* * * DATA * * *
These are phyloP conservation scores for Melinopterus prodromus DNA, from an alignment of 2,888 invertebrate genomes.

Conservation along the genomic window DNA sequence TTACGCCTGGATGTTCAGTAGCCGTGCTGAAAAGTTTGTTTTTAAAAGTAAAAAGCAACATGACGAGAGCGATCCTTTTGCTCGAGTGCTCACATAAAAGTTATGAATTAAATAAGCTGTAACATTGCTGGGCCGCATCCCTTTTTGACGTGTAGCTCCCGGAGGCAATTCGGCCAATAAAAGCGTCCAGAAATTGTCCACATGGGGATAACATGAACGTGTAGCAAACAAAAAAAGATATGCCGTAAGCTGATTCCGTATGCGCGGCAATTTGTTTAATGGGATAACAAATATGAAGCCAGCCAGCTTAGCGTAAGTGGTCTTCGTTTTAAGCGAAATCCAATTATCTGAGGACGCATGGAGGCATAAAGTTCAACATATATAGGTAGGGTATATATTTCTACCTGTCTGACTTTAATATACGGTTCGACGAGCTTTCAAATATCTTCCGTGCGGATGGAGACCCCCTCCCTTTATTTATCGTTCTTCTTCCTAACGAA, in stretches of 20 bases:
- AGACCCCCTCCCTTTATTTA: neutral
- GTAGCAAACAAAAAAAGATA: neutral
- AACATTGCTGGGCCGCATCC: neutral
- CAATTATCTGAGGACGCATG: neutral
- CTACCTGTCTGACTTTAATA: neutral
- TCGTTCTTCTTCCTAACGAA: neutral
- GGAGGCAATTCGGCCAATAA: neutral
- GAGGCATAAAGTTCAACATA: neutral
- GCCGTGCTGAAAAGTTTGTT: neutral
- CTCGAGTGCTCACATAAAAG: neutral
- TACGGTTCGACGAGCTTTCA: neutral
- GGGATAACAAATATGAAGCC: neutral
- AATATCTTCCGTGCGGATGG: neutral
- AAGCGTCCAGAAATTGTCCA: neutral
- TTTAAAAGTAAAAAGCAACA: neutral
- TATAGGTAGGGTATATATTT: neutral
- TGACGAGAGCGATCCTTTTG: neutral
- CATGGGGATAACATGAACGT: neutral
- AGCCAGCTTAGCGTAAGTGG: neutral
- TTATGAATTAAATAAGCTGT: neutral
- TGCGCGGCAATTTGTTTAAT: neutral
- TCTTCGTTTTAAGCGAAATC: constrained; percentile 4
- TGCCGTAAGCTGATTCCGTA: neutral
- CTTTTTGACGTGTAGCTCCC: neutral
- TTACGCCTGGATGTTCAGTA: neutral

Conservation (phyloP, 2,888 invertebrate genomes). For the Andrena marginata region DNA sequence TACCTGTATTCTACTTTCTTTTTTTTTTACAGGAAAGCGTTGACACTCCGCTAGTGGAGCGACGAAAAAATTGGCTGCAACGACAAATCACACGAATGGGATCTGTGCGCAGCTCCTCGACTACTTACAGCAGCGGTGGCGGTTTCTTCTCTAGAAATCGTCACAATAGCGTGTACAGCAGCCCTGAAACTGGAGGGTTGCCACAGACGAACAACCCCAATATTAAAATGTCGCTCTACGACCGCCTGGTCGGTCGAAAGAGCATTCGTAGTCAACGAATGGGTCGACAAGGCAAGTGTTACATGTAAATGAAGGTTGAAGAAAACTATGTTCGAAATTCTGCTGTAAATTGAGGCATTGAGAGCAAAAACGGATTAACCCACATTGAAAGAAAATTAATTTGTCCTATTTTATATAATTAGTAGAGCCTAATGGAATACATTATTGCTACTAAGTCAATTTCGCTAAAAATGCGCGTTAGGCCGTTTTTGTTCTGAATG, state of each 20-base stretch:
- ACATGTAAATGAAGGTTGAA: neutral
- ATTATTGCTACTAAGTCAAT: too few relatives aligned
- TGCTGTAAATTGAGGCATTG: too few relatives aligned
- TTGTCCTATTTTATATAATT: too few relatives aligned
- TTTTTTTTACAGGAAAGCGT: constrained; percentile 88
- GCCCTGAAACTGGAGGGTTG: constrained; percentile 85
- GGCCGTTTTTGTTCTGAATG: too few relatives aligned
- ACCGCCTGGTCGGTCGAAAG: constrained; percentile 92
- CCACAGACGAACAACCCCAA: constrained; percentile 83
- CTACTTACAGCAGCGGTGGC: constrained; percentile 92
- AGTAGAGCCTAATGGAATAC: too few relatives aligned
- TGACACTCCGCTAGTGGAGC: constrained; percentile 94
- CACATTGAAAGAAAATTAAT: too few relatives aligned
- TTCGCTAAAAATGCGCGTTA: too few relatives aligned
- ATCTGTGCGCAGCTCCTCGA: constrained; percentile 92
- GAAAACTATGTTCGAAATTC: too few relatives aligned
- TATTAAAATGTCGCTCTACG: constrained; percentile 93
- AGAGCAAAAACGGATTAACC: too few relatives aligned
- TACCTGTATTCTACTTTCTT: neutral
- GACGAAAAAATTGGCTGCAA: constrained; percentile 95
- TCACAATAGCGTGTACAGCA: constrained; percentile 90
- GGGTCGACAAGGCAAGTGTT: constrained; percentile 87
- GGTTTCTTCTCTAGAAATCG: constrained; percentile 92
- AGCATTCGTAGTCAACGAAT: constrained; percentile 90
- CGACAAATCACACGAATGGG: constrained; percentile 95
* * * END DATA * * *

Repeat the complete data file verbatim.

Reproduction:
These are phyloP conservation scores for Melinopterus prodromus DNA, from an alignment of 2,888 invertebrate genomes.

Conservation along the genomic window DNA sequence TTACGCCTGGATGTTCAGTAGCCGTGCTGAAAAGTTTGTTTTTAAAAGTAAAAAGCAACATGACGAGAGCGATCCTTTTGCTCGAGTGCTCACATAAAAGTTATGAATTAAATAAGCTGTAACATTGCTGGGCCGCATCCCTTTTTGACGTGTAGCTCCCGGAGGCAATTCGGCCAATAAAAGCGTCCAGAAATTGTCCACATGGGGATAACATGAACGTGTAGCAAACAAAAAAAGATATGCCGTAAGCTGATTCCGTATGCGCGGCAATTTGTTTAATGGGATAACAAATATGAAGCCAGCCAGCTTAGCGTAAGTGGTCTTCGTTTTAAGCGAAATCCAATTATCTGAGGACGCATGGAGGCATAAAGTTCAACATATATAGGTAGGGTATATATTTCTACCTGTCTGACTTTAATATACGGTTCGACGAGCTTTCAAATATCTTCCGTGCGGATGGAGACCCCCTCCCTTTATTTATCGTTCTTCTTCCTAACGAA, in stretches of 20 bases:
- AGACCCCCTCCCTTTATTTA: neutral
- GTAGCAAACAAAAAAAGATA: neutral
- AACATTGCTGGGCCGCATCC: neutral
- CAATTATCTGAGGACGCATG: neutral
- CTACCTGTCTGACTTTAATA: neutral
- TCGTTCTTCTTCCTAACGAA: neutral
- GGAGGCAATTCGGCCAATAA: neutral
- GAGGCATAAAGTTCAACATA: neutral
- GCCGTGCTGAAAAGTTTGTT: neutral
- CTCGAGTGCTCACATAAAAG: neutral
- TACGGTTCGACGAGCTTTCA: neutral
- GGGATAACAAATATGAAGCC: neutral
- AATATCTTCCGTGCGGATGG: neutral
- AAGCGTCCAGAAATTGTCCA: neutral
- TTTAAAAGTAAAAAGCAACA: neutral
- TATAGGTAGGGTATATATTT: neutral
- TGACGAGAGCGATCCTTTTG: neutral
- CATGGGGATAACATGAACGT: neutral
- AGCCAGCTTAGCGTAAGTGG: neutral
- TTATGAATTAAATAAGCTGT: neutral
- TGCGCGGCAATTTGTTTAAT: neutral
- TCTTCGTTTTAAGCGAAATC: constrained; percentile 4
- TGCCGTAAGCTGATTCCGTA: neutral
- CTTTTTGACGTGTAGCTCCC: neutral
- TTACGCCTGGATGTTCAGTA: neutral

Conservation (phyloP, 2,888 invertebrate genomes). For the Andrena marginata region DNA sequence TACCTGTATTCTACTTTCTTTTTTTTTTACAGGAAAGCGTTGACACTCCGCTAGTGGAGCGACGAAAAAATTGGCTGCAACGACAAATCACACGAATGGGATCTGTGCGCAGCTCCTCGACTACTTACAGCAGCGGTGGCGGTTTCTTCTCTAGAAATCGTCACAATAGCGTGTACAGCAGCCCTGAAACTGGAGGGTTGCCACAGACGAACAACCCCAATATTAAAATGTCGCTCTACGACCGCCTGGTCGGTCGAAAGAGCATTCGTAGTCAACGAATGGGTCGACAAGGCAAGTGTTACATGTAAATGAAGGTTGAAGAAAACTATGTTCGAAATTCTGCTGTAAATTGAGGCATTGAGAGCAAAAACGGATTAACCCACATTGAAAGAAAATTAATTTGTCCTATTTTATATAATTAGTAGAGCCTAATGGAATACATTATTGCTACTAAGTCAATTTCGCTAAAAATGCGCGTTAGGCCGTTTTTGTTCTGAATG, state of each 20-base stretch:
- ACATGTAAATGAAGGTTGAA: neutral
- ATTATTGCTACTAAGTCAAT: too few relatives aligned
- TGCTGTAAATTGAGGCATTG: too few relatives aligned
- TTGTCCTATTTTATATAATT: too few relatives aligned
- TTTTTTTTACAGGAAAGCGT: constrained; percentile 88
- GCCCTGAAACTGGAGGGTTG: constrained; percentile 85
- GGCCGTTTTTGTTCTGAATG: too few relatives aligned
- ACCGCCTGGTCGGTCGAAAG: constrained; percentile 92
- CCACAGACGAACAACCCCAA: constrained; percentile 83
- CTACTTACAGCAGCGGTGGC: constrained; percentile 92
- AGTAGAGCCTAATGGAATAC: too few relatives aligned
- TGACACTCCGCTAGTGGAGC: constrained; percentile 94
- CACATTGAAAGAAAATTAAT: too few relatives aligned
- TTCGCTAAAAATGCGCGTTA: too few relatives aligned
- ATCTGTGCGCAGCTCCTCGA: constrained; percentile 92
- GAAAACTATGTTCGAAATTC: too few relatives aligned
- TATTAAAATGTCGCTCTACG: constrained; percentile 93
- AGAGCAAAAACGGATTAACC: too few relatives aligned
- TACCTGTATTCTACTTTCTT: neutral
- GACGAAAAAATTGGCTGCAA: constrained; percentile 95
- TCACAATAGCGTGTACAGCA: constrained; percentile 90
- GGGTCGACAAGGCAAGTGTT: constrained; percentile 87
- GGTTTCTTCTCTAGAAATCG: constrained; percentile 92
- AGCATTCGTAGTCAACGAAT: constrained; percentile 90
- CGACAAATCACACGAATGGG: constrained; percentile 95